How to Japan

How To Deal With Earthquakes in Japan

Living in Japan, we're no strangers to earthquakes, but no matter where you live in the whole country, it's essential to be prepared.

Living in Japan, we’re no strangers to earthquakes, but no matter where you live in the whole country, it’s essential to be prepared. So, let’s dive right in.

Understanding Earthquake Preparedness

I remember feeling my first quake. It was so scary I jumped out of bed and ran to the door cos I heard that you need to open it to make sure it doesn’t get jammed shut. It was actually such a mild earthquake that my students told me later in the day that they hadn’t even woken up… Over time, I’ve learned that preparation is the best antidote to that fear. Preparation involves three main steps: creating an earthquake kit, making a plan, and staying informed.

Creating an Earthquake Kit

Let’s start with your earthquake kit. There are some obvious supplies that everyone recommends: bottled water, non-perishable food, first aid kit, flashlights, batteries, and so on. But there are a few unusual items you might not have thought of that could prove extremely helpful in the aftermath of an earthquake.

  1. A whistle: This might seem odd, but it can be invaluable if you get trapped and need to alert rescuers to your location.
  2. Cash and coins: In the aftermath of an earthquake, ATMs might not be operational, and card machines might be down. Having a stash of cash and coins can be a lifesaver.
  3. A hardcopy map of your local area: With potential power outages, your smartphone’s GPS might not be reliable. Having a good old-fashioned paper map can help you navigate if needed.
  4. Gloves and sturdy shoes: There might be debris and broken glass. Protecting your hands and feet can prevent injuries.
  5. Comfort items: These are especially important if you have kids. A favorite toy or book can help your kids feel safe. And I’m not going to judge if you have a safety blanket yourself.

Making a Plan

This isn’t just about knowing the safest places in your home to shelter during a quake (although that’s important too). It’s also about knowing how to communicate with your family and how to get back together if you’re separated. If you don’t have your phone or the connection is out, how will you get in touch with each other. Decide on a meeting place and an out-of-town contact person everyone can call if you don’t have reliable service to say they’re safe. Remember, local wireless carriers might not work but wired phone lines might still be in operation, so make sure you at least have a piece of paper in your go bag with a few useful phone numbers on it.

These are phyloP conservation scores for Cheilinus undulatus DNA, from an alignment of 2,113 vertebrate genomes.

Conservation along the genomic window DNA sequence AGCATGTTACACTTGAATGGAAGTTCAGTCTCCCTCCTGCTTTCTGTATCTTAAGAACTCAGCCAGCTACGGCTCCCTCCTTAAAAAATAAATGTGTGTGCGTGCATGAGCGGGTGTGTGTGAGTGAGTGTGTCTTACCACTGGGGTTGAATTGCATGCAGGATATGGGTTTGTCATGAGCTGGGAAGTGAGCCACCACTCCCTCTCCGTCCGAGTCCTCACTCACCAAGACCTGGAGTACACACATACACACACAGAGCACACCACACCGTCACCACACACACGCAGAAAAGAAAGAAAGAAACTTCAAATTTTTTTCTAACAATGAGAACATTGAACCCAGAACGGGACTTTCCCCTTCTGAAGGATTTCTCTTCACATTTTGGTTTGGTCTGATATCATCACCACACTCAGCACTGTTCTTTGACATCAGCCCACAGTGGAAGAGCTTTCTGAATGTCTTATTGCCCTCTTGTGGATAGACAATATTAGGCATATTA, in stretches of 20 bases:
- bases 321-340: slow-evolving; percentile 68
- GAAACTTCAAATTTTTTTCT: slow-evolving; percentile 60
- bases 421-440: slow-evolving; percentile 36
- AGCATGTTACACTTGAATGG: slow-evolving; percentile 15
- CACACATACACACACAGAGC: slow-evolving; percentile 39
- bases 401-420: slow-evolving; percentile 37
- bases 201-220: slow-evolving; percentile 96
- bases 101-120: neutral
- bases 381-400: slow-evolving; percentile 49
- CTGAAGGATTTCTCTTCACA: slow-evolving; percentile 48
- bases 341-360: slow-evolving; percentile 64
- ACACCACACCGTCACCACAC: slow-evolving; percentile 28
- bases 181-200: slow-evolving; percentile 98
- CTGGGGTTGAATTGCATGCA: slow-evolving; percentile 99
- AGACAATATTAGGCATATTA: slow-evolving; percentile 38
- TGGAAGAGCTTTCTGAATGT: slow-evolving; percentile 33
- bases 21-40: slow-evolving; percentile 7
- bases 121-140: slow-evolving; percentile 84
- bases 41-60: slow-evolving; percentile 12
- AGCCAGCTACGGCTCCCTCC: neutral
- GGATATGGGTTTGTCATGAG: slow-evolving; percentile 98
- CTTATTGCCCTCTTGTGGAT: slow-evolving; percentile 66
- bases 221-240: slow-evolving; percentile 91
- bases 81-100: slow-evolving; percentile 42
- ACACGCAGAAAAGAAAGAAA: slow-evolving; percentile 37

Staying Informed

Lastly, staying informed is key. Most smartphones have alert features for natural disasters. Make sure they’re activated and you’ll get a loud beep when the meteorological agencies detect that an earthquake is coming. You usually only get a minute or so, but that will give you enough time to get to a safe place. You can also get a battery-operated or hand-crank radio to listen to news broadcasts if the power is out.

Earthquake Safety: During and After

During the earthquake, remember to “Drop, Cover, and Hold On” until the shaking stops. If you’re outdoors, move to a clear area away from buildings, trees, streetlights, and utility wires. If you’re driving, pull over and stay inside your car until the shaking stops.

Once the shaking stops, be careful of aftershocks. Check yourself and others for injuries. Use your phone only for emergency calls to keep the lines open for emergency services. Tune into your local news via radio or your smartphone for updates.


Preparing for an earthquake might not be the most fun thing to think about, but it can make a big difference when seconds count. With a well-stocked earthquake kit, a solid plan, and the right information, you’ll be ready to handle whatever comes your way.

I'm Charlie and I've been in Japan since 2012. I started Live Work Play Japan to help foreigners in Japan to find their own version of success. I also wrote "The Smart Guide to Teaching English in Japan" which you can get on Amazon as a paperback or Kindle book.

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